Magazine article New Internationalist

The Perils of Charity

Magazine article New Internationalist

The Perils of Charity

Article excerpt

Mariama is still working as an assistant in the health centre, as she has done for the past 25 years ; my other friend Ousmane is also still working in the dispensary there. They both complain rather bitterly (and justifiably) about the exploitatively low pay they receive for this full-time work - the monthly equivalent of around $15 in Mariama's case and $22.50 in Ousmane's, sums which have not been increased with inflation for a decade and a half. They feel there should be some kind of trade union acting on their behalf, though there is nothing in place at the moment. I encourage Ousmane to write a letter to the Health Minister, on the basis that it can do no harm to lay this nationwide issue before a new government that has, in a sense, tried to make healthcare its watchword (see page 17).

The economics of life in the village has inevitably been a nagging theme pervading all my visits. In a subsistence-farming community like this one, cash has always tended to be something sent from elsewhere - usually from family members working in the capital or abroad. People cannot but be painfully conscious that a Western visitor has access to money that could make a great difference to their lives.

Rightly or wrongly, I took the decision long ago that I was visiting as a journalist reporting sympathetically on changes in people's lives and paying over the odds for any services rendered, rather than as an individual seeking to make a charitable difference. This attitude was born out of self-defence on my first return, when I was living cheek by jowl with the community and found myself besieged by individual requests for money for anything from mending a broken bicycle to providing start-up funding for a small business. On that first visit, the perils of charity were further illustrated by the furore associated with my having innocently brought bottles of aspirin and chloroquine to give away. (You can read the full story of this episode, 'Pandora's bottle', at

This time around I pay Ousmane for his help in guiding and interpreting for me, in addition to paying Mariama the substantial fee she has come to expect - though she has had to dedicate less time to work for me than in past years.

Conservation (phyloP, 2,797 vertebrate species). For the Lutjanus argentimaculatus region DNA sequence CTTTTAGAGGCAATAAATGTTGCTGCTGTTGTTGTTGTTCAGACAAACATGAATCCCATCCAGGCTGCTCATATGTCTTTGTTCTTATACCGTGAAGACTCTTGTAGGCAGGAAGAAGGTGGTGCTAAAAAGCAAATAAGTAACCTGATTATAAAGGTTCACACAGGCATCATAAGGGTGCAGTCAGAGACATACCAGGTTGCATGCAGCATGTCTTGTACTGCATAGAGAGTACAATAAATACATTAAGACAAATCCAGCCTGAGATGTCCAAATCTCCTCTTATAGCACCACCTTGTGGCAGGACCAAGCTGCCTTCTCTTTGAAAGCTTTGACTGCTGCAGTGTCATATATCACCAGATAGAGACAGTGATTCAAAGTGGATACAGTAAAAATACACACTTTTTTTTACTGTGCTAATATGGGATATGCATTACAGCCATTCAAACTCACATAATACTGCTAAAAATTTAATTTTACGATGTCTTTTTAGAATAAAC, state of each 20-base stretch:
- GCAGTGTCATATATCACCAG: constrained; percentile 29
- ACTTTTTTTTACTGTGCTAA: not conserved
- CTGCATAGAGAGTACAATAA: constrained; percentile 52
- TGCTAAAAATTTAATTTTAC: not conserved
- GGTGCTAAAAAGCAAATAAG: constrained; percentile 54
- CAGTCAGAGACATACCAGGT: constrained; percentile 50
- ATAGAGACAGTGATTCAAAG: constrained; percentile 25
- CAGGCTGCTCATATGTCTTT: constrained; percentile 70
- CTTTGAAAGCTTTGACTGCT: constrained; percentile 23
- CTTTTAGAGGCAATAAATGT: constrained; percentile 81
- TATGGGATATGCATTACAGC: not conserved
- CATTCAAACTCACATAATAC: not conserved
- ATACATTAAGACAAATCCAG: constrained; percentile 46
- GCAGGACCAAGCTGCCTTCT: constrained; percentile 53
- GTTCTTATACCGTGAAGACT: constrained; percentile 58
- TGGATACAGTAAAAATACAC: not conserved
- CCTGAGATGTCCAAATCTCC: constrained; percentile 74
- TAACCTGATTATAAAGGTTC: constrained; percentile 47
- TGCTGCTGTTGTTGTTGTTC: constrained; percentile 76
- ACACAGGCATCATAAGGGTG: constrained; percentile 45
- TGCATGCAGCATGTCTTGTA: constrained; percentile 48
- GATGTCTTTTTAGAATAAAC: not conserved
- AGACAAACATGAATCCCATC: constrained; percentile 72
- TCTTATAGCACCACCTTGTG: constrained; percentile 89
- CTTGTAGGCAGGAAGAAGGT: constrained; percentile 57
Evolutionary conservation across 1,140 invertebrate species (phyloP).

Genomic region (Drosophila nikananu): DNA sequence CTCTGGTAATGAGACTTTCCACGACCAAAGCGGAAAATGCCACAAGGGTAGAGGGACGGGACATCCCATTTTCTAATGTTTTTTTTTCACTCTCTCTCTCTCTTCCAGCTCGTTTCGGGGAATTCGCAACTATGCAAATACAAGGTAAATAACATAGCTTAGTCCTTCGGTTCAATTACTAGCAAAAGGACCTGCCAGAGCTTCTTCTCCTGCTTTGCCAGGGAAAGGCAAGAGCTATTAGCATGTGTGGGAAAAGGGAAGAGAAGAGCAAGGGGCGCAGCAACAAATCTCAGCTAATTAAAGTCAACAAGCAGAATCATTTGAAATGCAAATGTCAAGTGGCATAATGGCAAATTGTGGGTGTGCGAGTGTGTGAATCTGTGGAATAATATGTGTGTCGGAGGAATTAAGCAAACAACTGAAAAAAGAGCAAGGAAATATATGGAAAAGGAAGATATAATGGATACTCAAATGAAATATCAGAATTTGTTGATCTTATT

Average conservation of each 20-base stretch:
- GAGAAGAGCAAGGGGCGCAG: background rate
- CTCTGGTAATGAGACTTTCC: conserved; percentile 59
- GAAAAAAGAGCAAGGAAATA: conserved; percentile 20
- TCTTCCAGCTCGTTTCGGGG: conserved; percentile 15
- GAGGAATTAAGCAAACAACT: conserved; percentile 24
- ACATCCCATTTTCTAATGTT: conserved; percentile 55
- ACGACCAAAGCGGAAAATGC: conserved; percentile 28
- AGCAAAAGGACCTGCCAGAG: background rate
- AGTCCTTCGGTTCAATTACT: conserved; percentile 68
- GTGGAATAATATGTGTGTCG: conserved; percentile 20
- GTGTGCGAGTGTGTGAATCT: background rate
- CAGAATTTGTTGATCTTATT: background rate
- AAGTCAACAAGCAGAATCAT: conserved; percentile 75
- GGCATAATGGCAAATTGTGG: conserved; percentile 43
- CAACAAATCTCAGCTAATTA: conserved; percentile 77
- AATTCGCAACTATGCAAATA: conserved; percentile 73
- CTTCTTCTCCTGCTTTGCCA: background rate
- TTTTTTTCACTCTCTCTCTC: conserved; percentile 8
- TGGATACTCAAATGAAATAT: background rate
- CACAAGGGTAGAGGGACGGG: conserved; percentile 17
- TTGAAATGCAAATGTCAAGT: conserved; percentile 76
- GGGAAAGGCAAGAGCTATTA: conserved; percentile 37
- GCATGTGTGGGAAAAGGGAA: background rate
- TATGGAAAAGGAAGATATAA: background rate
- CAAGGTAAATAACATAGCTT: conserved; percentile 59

My primary emotional link has always been with Mariama and her family. Over the years I have sent euro notes with my sporadic letters, and when her house was destroyed by heavy rain in 2008 my family helped to pay for its rebuilding.

On this trip, though, my partner Pat accompanies me - as my daughter Kate did 11 years before - to the great delight of everyone we encounter. She experiences for the first time the privileged access from which a journalist benefits and is fascinated to be so warmly welcomed by people who feel they have some connection with us built up over decades. And, although she knows how much this relationship with the village has always meant to me, being personally introduced to the individuals who have loomed so large in my stories is, of course, completely different from hearing about them second hand.

Rasinatu makes her point

Early on in our stay, Mariama's daughter Rasinatu comes to visit. It is delightful to see her. In 1995 she was the indulged and rather demanding baby of the family and in 2005 she was attending the local school. Now she is married and brings along her own oneyear-old child. As we chat about the changes in her life over the past decade, though, the conversation takes a surprisingly dark turn. She feels that her family did not support her enough financially, not being prepared to pay for her to stay on at school. …

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